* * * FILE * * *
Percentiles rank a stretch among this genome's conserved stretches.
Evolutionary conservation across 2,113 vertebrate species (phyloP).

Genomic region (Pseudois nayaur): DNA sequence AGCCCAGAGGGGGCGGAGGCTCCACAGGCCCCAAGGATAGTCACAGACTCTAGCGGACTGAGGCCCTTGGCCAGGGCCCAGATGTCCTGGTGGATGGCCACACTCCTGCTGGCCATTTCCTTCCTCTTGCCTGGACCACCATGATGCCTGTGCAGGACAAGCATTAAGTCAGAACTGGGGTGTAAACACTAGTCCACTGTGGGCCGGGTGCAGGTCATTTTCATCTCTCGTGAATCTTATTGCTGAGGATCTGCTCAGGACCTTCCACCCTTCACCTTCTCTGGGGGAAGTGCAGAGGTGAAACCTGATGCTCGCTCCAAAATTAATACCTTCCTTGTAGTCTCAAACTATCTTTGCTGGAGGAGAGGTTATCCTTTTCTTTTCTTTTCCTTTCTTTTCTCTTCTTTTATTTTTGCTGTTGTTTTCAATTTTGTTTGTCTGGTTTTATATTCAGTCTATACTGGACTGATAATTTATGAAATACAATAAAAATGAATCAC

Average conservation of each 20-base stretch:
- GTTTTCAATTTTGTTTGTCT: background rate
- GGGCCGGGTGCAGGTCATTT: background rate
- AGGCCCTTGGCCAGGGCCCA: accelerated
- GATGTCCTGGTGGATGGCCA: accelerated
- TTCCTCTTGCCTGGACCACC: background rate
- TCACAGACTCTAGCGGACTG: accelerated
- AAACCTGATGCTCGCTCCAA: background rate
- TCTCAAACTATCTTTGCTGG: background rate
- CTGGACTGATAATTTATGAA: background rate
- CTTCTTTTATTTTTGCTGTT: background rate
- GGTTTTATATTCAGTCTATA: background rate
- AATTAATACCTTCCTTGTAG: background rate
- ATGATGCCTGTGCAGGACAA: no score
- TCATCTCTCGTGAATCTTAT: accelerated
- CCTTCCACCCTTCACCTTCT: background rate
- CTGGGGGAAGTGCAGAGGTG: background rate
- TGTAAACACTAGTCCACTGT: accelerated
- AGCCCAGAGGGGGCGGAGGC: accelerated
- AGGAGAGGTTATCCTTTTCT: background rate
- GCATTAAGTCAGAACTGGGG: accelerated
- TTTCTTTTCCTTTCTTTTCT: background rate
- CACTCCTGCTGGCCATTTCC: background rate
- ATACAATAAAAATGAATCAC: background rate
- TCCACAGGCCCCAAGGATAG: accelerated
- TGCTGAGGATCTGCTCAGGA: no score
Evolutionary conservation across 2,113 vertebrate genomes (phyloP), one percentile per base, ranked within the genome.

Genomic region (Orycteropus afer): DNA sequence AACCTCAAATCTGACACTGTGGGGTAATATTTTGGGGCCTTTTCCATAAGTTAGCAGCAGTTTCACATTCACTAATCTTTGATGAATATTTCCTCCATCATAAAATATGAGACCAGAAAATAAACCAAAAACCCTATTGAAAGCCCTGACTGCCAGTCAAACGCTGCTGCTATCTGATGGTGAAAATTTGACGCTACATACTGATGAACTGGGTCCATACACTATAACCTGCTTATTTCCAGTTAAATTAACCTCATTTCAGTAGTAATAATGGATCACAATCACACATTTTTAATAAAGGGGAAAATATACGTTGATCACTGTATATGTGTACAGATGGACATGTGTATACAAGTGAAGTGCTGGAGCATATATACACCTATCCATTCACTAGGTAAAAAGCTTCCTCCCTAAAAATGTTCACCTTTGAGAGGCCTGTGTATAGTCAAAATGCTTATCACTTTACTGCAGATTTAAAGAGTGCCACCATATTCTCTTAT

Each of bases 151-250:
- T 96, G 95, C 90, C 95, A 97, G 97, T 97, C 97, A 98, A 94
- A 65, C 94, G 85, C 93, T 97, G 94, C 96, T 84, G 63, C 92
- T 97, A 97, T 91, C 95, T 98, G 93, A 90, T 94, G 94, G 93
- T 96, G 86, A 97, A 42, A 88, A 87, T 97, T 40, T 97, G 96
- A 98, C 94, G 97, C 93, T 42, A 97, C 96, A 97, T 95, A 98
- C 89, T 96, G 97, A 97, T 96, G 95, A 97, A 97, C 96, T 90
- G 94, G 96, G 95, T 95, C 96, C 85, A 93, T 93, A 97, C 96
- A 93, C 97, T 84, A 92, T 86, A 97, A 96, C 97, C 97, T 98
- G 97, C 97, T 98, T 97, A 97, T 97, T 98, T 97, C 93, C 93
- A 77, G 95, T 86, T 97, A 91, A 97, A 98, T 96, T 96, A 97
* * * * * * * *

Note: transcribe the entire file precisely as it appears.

Percentiles rank a stretch among this genome's conserved stretches.
Evolutionary conservation across 2,113 vertebrate species (phyloP).

Genomic region (Pseudois nayaur): DNA sequence AGCCCAGAGGGGGCGGAGGCTCCACAGGCCCCAAGGATAGTCACAGACTCTAGCGGACTGAGGCCCTTGGCCAGGGCCCAGATGTCCTGGTGGATGGCCACACTCCTGCTGGCCATTTCCTTCCTCTTGCCTGGACCACCATGATGCCTGTGCAGGACAAGCATTAAGTCAGAACTGGGGTGTAAACACTAGTCCACTGTGGGCCGGGTGCAGGTCATTTTCATCTCTCGTGAATCTTATTGCTGAGGATCTGCTCAGGACCTTCCACCCTTCACCTTCTCTGGGGGAAGTGCAGAGGTGAAACCTGATGCTCGCTCCAAAATTAATACCTTCCTTGTAGTCTCAAACTATCTTTGCTGGAGGAGAGGTTATCCTTTTCTTTTCTTTTCCTTTCTTTTCTCTTCTTTTATTTTTGCTGTTGTTTTCAATTTTGTTTGTCTGGTTTTATATTCAGTCTATACTGGACTGATAATTTATGAAATACAATAAAAATGAATCAC

Average conservation of each 20-base stretch:
- GTTTTCAATTTTGTTTGTCT: background rate
- GGGCCGGGTGCAGGTCATTT: background rate
- AGGCCCTTGGCCAGGGCCCA: accelerated
- GATGTCCTGGTGGATGGCCA: accelerated
- TTCCTCTTGCCTGGACCACC: background rate
- TCACAGACTCTAGCGGACTG: accelerated
- AAACCTGATGCTCGCTCCAA: background rate
- TCTCAAACTATCTTTGCTGG: background rate
- CTGGACTGATAATTTATGAA: background rate
- CTTCTTTTATTTTTGCTGTT: background rate
- GGTTTTATATTCAGTCTATA: background rate
- AATTAATACCTTCCTTGTAG: background rate
- ATGATGCCTGTGCAGGACAA: no score
- TCATCTCTCGTGAATCTTAT: accelerated
- CCTTCCACCCTTCACCTTCT: background rate
- CTGGGGGAAGTGCAGAGGTG: background rate
- TGTAAACACTAGTCCACTGT: accelerated
- AGCCCAGAGGGGGCGGAGGC: accelerated
- AGGAGAGGTTATCCTTTTCT: background rate
- GCATTAAGTCAGAACTGGGG: accelerated
- TTTCTTTTCCTTTCTTTTCT: background rate
- CACTCCTGCTGGCCATTTCC: background rate
- ATACAATAAAAATGAATCAC: background rate
- TCCACAGGCCCCAAGGATAG: accelerated
- TGCTGAGGATCTGCTCAGGA: no score
Evolutionary conservation across 2,113 vertebrate genomes (phyloP), one percentile per base, ranked within the genome.

Genomic region (Orycteropus afer): DNA sequence AACCTCAAATCTGACACTGTGGGGTAATATTTTGGGGCCTTTTCCATAAGTTAGCAGCAGTTTCACATTCACTAATCTTTGATGAATATTTCCTCCATCATAAAATATGAGACCAGAAAATAAACCAAAAACCCTATTGAAAGCCCTGACTGCCAGTCAAACGCTGCTGCTATCTGATGGTGAAAATTTGACGCTACATACTGATGAACTGGGTCCATACACTATAACCTGCTTATTTCCAGTTAAATTAACCTCATTTCAGTAGTAATAATGGATCACAATCACACATTTTTAATAAAGGGGAAAATATACGTTGATCACTGTATATGTGTACAGATGGACATGTGTATACAAGTGAAGTGCTGGAGCATATATACACCTATCCATTCACTAGGTAAAAAGCTTCCTCCCTAAAAATGTTCACCTTTGAGAGGCCTGTGTATAGTCAAAATGCTTATCACTTTACTGCAGATTTAAAGAGTGCCACCATATTCTCTTAT

Each of bases 151-250:
- T 96, G 95, C 90, C 95, A 97, G 97, T 97, C 97, A 98, A 94
- A 65, C 94, G 85, C 93, T 97, G 94, C 96, T 84, G 63, C 92
- T 97, A 97, T 91, C 95, T 98, G 93, A 90, T 94, G 94, G 93
- T 96, G 86, A 97, A 42, A 88, A 87, T 97, T 40, T 97, G 96
- A 98, C 94, G 97, C 93, T 42, A 97, C 96, A 97, T 95, A 98
- C 89, T 96, G 97, A 97, T 96, G 95, A 97, A 97, C 96, T 90
- G 94, G 96, G 95, T 95, C 96, C 85, A 93, T 93, A 97, C 96
- A 93, C 97, T 84, A 92, T 86, A 97, A 96, C 97, C 97, T 98
- G 97, C 97, T 98, T 97, A 97, T 97, T 98, T 97, C 93, C 93
- A 77, G 95, T 86, T 97, A 91, A 97, A 98, T 96, T 96, A 97